A screenshot of five participants on Zoom
Emanuele at the end of his viva voce examination, along with his examiners, chair and lead supervisor.

Emanuele is the third and final doctoral student supported by the European Research Council-funded CATENA project to complete his PhD on the subject of catena manuscripts on the Greek New Testament. He moved to ITSEE in 2020, just before the first lockdown, after winning a prize for his masters degree in Classical Philology.

Following Jacopo Marcon (who focussed on the letter to the Romans, and is now working in Berlin) and Andy Patton (who studied the Gospels and is now employed at KU Leuven), Emanuele studied the catenae on the Acts of the Apostles. His research, supervised by Prof. Hugh Houghton and Dr Catherine Smith, focussed on the manuscript presentation of these catenae. By identifying multiple layers of commentary within individual documents, he has shone new light on how the tradition developed. During the course of his studies, he published an article in Vigiliae Christianae proposing a reclassification of the Catenae on Acts, which has since been adopted by the official Clavis Patrum Graecorum register, presented online in the Clavis Clavium. He has also contributed to multiple other publications, including co-editing a volume of conference papers, and presented his research at conferences from Sicily to San Antonio.

Emanuele is now working as a postdoctoral researcher at the University of Glasgow, and continues to teach in the department of Classics, Ancient History and Archaeology at Birmingham. He has also contributed to the Insular Latin Gospels transcription project.

His thesis is entitled: "Multilayered and Multiple-Text Catena Manuscripts on the Acts of the Apostles" and will be available in the University's eTheses portal. The Abstract is as follows:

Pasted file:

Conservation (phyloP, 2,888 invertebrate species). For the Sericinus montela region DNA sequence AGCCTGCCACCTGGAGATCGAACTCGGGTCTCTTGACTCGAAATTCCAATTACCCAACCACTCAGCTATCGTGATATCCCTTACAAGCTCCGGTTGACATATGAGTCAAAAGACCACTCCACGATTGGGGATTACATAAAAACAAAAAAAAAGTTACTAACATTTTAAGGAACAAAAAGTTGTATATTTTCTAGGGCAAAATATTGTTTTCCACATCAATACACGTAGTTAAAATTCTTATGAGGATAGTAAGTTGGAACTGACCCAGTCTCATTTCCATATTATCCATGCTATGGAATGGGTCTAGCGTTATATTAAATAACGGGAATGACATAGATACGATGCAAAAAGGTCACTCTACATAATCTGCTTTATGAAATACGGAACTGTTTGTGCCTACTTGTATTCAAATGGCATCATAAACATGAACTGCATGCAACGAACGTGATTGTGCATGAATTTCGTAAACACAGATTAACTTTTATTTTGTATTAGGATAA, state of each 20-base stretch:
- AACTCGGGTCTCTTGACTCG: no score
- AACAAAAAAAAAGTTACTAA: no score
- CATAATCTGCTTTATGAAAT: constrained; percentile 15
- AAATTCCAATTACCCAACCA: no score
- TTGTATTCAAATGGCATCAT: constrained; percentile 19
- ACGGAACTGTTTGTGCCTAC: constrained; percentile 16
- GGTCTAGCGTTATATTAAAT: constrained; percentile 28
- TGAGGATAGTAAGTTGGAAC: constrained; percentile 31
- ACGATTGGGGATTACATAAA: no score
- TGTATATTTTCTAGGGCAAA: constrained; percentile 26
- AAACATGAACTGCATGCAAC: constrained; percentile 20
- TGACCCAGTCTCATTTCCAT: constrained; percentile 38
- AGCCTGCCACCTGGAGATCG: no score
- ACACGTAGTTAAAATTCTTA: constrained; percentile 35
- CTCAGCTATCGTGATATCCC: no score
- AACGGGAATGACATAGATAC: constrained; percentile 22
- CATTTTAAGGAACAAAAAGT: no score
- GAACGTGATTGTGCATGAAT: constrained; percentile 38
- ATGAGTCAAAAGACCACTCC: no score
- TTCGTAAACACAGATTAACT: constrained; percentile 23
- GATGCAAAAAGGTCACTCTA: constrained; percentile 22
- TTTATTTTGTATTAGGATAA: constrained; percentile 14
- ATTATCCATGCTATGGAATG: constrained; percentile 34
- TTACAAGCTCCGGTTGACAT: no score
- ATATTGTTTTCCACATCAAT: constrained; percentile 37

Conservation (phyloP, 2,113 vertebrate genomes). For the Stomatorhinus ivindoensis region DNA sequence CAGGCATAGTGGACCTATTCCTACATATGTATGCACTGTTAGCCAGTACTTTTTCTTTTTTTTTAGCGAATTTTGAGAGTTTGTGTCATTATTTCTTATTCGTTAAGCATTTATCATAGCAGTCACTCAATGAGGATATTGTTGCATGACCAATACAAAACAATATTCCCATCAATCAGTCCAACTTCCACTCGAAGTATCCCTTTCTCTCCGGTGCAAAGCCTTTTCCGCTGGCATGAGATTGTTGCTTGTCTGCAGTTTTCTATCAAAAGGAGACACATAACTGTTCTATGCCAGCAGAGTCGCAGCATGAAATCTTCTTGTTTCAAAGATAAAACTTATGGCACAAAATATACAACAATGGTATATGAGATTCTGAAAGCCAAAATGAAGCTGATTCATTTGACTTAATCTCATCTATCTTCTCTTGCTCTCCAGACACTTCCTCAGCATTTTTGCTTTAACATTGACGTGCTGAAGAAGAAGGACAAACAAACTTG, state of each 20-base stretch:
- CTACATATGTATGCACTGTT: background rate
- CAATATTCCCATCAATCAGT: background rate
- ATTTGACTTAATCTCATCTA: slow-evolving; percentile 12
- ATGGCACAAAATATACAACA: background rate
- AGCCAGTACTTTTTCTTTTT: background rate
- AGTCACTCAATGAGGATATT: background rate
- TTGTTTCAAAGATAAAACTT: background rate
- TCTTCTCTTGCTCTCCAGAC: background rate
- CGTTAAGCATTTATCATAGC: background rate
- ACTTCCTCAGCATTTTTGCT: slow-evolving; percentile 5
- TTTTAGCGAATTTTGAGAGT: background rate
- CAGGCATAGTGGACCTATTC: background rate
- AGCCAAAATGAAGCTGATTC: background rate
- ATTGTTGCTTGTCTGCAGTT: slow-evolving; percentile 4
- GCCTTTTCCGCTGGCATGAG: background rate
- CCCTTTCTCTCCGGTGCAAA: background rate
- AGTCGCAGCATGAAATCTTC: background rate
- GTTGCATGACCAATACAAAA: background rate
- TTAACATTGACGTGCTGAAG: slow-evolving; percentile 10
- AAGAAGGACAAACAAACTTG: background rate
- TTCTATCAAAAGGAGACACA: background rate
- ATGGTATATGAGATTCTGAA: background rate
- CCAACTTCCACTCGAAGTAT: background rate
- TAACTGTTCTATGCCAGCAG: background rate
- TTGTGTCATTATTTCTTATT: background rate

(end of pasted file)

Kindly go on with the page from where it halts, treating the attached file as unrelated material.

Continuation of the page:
This study examines Greek catenae (or ‘chains’) on the Acts of the Apostles, specifically focusing on a group of manuscripts that contain catenae enriched with multiple layers of scholia and reflect various compilations. The primary objective of this thesis is to understand the nature of these works and uncover the connections among different catena types present in Acts. Starting with an overview of the historical research in this field, this investigation develops innovative methodological approaches to identify the core characteristics of these catena types, which are categorised into distinct content units. Furthermore, it seeks to reconstruct the editorial stages involved in their formation, divided into separate phases of production, and explores their role in understanding the origins and development of the principal catena types, specifically the Pseudo-Andreas catena (CPG C150), Pseudo-Oecumenius catena (CPG C151), and Pseudo-Theophylact catena (CPG C152), along with the evolution of particular codices singuli (CPG C155). This research sheds light on previously unnoticed writings, elucidates how they establish connections between separate catena traditions, and provides insights into scribal practices, compilation techniques, and the reception of catenae during the Byzantine Era.

Many congratulations to Emanuele on the successful outcome of his research and his other achievements during his studies at Birmingham!